1-Decanol

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1-Decanol[1]
Skeletal formula
Space-filling model
Names
IUPAC name
Decan-1-ol
Other names
decyl alcohol
n-decyl alcohol
capric alcohol
epal 10
antak
agent 504
Identifiers
112-30-1 YesY
ChEBI CHEBI:28903 YesY
ChEMBL ChEMBL25363 YesY
ChemSpider 7882 YesY
Jmol interactive 3D Image
KEGG C01633 YesY
PubChem 8174
UNII 89V4LX791F YesY
Properties
C10H22O
Molar mass 158.28 g/mol
Appearance Viscous liquid
Density 0.8297 g/cm3
Melting point 6.4 °C (43.5 °F; 279.5 K)
Boiling point 232.9 °C (451.2 °F; 506.0 K)
3.7 g/L at 20°C[2]
log P 4.57
Viscosity 12.048 mPa.s (@ 25 °C)
Hazards
Safety data sheet Oxford MSDS
Flash point 108 °C (226 °F; 381 K)
Except where otherwise noted, data are given for materials in their standard state (at 25 °C [77 °F], 100 kPa).
YesY verify (what is YesYN ?)
Infobox references

1-Decanol is a straight chain fatty alcohol with ten carbon atoms and the molecular formula C10H21OH. It is a colorless to light yellow viscous liquid that is insoluble in water and has an aromatic odor.[3] The interfacial tension against water at 20 °C is 8.97 mN/m.

Production[edit]

Decanol can be prepared by the hydrogenation of decanoic acid, which occurs in modest quantities in coconut oil (about 10%) and palm kernel oil (about 4%). It may also be produced synthetically via the Ziegler process.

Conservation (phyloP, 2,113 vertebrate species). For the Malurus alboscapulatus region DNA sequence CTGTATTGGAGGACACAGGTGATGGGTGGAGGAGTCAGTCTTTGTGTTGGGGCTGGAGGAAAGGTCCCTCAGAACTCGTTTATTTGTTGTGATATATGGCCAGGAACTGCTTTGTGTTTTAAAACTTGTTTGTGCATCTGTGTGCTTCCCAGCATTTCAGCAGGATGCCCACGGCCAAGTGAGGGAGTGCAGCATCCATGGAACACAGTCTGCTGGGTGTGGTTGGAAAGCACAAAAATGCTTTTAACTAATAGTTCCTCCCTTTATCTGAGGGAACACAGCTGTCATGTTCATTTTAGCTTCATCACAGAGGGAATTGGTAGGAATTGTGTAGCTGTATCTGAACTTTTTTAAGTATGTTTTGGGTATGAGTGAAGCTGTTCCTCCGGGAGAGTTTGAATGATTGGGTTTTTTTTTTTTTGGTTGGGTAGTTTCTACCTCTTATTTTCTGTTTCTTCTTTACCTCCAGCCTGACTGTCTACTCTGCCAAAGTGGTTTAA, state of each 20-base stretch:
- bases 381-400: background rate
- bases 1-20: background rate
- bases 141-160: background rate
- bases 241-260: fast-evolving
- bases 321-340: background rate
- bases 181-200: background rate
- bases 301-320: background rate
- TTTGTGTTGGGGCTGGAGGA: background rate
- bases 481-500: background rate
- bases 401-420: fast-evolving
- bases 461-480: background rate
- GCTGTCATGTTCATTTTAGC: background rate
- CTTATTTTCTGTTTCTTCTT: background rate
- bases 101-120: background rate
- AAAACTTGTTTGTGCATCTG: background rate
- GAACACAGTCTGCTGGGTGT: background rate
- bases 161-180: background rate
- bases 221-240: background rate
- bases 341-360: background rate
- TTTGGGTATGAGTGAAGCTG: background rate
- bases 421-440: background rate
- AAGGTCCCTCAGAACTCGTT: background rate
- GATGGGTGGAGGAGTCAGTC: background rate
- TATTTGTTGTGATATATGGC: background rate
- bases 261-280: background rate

Uses[edit]

Decanol is used in the manufacture of plasticizers, lubricants, surfactants and solvents. Its ability to permeate the skin has led to it being investigated as a penetration enhancer for transdermal drug delivery.[4][5]

Safety[edit]

Like other medium chain fatty alcohols, 1-decanol is able to permeate the skin which can lead to irritation.

References[edit]

  1. ^ Merck Index, 12th Edition, 2911.
  2. ^ http://www.cdc.gov/niosh/ipcsneng/neng1490.html
  3. ^ "SAFETY DATA SHEET". Acros Organics. Retrieved 23 April 2015. 
  4. ^ Kanikkannan, N; Singh, Mandip (November 2002). "Skin permeation enhancement effect and skin irritation of saturated fatty alcohols". International Journal of Pharmaceutics 248 (1-2): 219–228. doi:10.1016/S0378-5173(02)00454-4. 
  5. ^ Williams, Adrian C; Barry, Brian W (March 2004). "Penetration enhancers". Advanced Drug Delivery Reviews 56 (5): 603–618. doi:10.1016/j.addr.2003.10.025.